Just when we started putting together our annual multihull issue, I received a curios note from a reader wondering why catamarans appearing in cruising frequency.
“Is it a hot market, a market that’s bringing in a younger demographic and thus newer and more readers” he said. “If the America’s Cup didn’t involve cats, would the cats have less editorial space?”
The A.C quip aside, these were legitimate questions, though I suspected an ulterior motive. I read on: “as the owner of the monohull, a Cape Dory 270, I get no thrill from reading of seeing cats in the magazine and feel they take away from photos and stories that could be devoted to monohulls. Part of the wonder of sailing is the beauty of a boat under sail. You don’t get that sense of wonder with a cat, which look more to me like a floating condo.”
“Whoa,” I thought. That’s sort of telling a guy he’s got the dumb dog or an ugly wife. I mean, who’s to judge? At the very least, I concluded, this guy’s not going to be a fun off our June issue, the bulk of which is devoted to the world of multihulls and the people who enjoy them-which, by the way, increasingly includes many of us.
Multihulls accounted for nearly half of the imported into North America in 2018 and for about the third of the imports last year, according to the annual industry report put together by The Sailing Company.
Meantime, the researchers report that catamarans now account for 22 percent of the bareboat-charter sailing boats worldwide, up from 14 percent of the fleet just five years ago, and it’s growing.
But enough statistics. Visit tropical locales like the British Virgin Island and you’ll discover harbors filled with people who’ve found all sorts of ways to have fun on cats. And the reason is pretty simple: They’re very comfortable, don’t heel (the nonsailors love this), and some of the sportier design are actually quite fun to sail. Honest.
Just ask my sister-in-law and occasional sailing companion Peggy. I clearly recall the trade-wind sail some years back from Tobago Cays to Bequia aboard a 40-something-foot monohull.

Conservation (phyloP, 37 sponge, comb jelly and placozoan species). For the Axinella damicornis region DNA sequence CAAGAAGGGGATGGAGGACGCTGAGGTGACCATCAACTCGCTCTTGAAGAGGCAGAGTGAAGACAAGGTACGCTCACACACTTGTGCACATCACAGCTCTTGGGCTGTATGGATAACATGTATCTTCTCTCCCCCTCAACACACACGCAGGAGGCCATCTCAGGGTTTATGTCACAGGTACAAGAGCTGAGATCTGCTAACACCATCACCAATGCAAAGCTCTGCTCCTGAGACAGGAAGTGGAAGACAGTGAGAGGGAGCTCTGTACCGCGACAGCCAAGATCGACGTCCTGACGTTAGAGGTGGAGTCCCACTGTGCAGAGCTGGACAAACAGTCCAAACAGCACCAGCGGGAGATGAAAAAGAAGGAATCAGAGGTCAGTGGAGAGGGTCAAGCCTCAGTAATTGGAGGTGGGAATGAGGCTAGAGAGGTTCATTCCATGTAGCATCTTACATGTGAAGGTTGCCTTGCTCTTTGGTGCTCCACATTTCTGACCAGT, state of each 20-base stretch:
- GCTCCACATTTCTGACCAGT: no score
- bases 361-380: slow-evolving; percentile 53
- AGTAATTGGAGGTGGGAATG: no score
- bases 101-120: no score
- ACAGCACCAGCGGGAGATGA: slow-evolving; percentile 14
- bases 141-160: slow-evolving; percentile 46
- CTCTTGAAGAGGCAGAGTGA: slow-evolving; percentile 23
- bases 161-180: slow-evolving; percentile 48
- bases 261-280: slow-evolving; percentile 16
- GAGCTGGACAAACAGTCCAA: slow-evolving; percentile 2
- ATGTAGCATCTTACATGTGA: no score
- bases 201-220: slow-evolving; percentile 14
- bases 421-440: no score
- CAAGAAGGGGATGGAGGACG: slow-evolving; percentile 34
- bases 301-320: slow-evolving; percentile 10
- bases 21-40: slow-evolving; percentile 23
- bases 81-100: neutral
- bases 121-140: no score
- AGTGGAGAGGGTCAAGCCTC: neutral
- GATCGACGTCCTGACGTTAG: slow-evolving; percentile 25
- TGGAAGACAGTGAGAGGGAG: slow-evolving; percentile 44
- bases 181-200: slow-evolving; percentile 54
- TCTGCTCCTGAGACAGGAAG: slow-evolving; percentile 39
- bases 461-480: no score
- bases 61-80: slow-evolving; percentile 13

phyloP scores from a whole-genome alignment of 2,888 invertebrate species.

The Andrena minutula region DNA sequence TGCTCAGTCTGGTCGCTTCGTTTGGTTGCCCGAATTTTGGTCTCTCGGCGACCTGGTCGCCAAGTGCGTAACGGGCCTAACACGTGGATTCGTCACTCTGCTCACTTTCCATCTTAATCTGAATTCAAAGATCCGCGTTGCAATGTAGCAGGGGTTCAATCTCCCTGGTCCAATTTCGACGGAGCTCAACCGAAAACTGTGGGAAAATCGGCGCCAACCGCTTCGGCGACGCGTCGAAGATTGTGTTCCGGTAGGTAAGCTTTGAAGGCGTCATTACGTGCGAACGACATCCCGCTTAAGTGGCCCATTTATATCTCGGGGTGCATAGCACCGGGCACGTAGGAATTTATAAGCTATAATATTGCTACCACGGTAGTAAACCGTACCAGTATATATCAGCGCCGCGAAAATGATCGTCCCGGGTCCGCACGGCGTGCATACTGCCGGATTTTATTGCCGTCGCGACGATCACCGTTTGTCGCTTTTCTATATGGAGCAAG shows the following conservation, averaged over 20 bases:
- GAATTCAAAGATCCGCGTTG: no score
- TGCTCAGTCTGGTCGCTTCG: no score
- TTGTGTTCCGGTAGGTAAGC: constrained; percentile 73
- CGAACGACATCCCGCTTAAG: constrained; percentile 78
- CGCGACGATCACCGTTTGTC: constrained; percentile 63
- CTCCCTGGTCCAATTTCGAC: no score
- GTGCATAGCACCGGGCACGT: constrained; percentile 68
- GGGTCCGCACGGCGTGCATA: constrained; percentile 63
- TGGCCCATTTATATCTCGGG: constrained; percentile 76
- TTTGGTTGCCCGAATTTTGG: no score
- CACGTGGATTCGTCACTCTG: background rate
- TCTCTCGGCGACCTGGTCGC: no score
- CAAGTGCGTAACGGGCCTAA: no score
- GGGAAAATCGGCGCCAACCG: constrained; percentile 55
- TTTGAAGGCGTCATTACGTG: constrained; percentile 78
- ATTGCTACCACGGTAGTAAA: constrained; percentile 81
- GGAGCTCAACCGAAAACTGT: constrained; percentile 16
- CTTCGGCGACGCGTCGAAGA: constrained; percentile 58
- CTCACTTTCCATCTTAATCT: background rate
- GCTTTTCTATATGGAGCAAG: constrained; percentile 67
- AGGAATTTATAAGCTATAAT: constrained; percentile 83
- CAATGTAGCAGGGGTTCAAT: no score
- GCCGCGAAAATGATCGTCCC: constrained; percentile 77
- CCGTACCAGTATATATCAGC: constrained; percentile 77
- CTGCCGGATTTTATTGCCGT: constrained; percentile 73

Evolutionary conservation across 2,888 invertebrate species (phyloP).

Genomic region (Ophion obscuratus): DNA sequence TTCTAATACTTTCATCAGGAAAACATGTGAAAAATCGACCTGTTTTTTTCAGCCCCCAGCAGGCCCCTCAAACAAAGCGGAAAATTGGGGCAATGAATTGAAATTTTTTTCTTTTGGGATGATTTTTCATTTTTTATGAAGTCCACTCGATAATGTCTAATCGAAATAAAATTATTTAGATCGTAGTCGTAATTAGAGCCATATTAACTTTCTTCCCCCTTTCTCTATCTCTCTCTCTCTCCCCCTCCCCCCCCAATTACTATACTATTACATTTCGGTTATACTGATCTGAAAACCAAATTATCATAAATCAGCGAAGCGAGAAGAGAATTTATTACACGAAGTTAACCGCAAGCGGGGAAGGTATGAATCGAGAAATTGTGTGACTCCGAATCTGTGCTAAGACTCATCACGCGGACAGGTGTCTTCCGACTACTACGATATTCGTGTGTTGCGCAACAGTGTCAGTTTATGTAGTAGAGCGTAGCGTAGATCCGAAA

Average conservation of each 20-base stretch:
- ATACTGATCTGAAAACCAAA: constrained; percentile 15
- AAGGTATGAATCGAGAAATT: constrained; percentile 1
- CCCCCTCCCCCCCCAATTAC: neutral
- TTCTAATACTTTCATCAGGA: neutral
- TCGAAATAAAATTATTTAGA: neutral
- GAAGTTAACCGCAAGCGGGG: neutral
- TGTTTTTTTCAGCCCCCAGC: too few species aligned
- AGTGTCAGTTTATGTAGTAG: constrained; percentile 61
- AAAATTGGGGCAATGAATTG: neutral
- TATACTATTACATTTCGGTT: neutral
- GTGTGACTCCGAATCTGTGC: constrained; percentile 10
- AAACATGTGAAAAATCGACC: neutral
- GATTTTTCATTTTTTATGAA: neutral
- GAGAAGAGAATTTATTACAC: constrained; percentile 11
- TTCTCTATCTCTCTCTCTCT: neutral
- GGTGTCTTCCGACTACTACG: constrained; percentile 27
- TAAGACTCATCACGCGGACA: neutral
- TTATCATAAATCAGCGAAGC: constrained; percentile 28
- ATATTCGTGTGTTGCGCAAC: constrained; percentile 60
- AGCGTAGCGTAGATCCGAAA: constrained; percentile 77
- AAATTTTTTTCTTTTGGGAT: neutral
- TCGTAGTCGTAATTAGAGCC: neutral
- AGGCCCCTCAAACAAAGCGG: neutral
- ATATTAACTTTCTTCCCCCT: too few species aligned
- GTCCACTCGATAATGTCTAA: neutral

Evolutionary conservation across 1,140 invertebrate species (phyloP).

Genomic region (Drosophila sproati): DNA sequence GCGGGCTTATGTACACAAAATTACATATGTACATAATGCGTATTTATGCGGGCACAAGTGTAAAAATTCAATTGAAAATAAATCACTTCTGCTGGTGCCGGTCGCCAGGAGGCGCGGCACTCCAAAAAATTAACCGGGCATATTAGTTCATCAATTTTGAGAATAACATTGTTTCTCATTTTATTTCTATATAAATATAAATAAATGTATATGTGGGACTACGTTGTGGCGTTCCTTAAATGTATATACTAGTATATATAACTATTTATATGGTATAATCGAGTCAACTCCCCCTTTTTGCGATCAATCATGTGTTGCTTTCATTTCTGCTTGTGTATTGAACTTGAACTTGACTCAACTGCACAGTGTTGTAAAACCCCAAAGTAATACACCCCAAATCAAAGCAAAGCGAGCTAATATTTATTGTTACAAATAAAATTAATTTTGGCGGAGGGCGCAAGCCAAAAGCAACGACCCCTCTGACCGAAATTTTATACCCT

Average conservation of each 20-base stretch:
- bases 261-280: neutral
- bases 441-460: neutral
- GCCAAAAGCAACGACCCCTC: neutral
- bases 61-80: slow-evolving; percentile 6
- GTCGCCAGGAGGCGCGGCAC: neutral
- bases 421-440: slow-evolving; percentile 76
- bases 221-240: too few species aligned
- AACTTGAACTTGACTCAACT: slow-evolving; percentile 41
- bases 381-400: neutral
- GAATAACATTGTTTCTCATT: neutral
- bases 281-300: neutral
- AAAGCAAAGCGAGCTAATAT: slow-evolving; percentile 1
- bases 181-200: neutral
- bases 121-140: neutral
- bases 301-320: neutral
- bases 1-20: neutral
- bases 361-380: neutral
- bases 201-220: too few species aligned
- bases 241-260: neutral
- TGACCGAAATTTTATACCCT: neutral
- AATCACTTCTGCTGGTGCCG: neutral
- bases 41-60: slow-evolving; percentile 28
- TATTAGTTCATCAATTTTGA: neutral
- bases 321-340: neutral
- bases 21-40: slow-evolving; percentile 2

While some on board (OK,me) relished the thrashing we took on that long beam reach, most of the rest of the crew faired only slightly better than Peggy, whose head hung over the transom, chumming, for all five of the glorious hours.
Put her on a cat, though, in blustery Sir Francis Drake Channel, and no matter the swell or breeze, she’s ready to sail all day.
As I wrote in an email to our cat-phobic reader, at this point in the evolution of multihulls, I’d guess that we’re the period 1965 to 1970 with regard to the similar debate over wood vs.
fiberglass. at that stage, wood lovers looked with great disdain upon anything plastic, while those sailing their fiberglass boats adored the as equally and we’re quite happy to trade maintenance for sailing time. Once relegated to tropical charter bases, cats these days are circling the globe and turning up in harbors pretty much everywhere.
In fact, with mooring and dock space at the premium (and sometimes an impediment to even owning a boat), owners keelboats dare not venture.
Our reader concluded by asking if I thought that the current compromise-mixing multis and monos-is serving both markets well.
I do. Here at CW, we don’t care what gets you there. We just think you should go sailing. So go. (Mark Pillsbury/Timurmerdeka.com).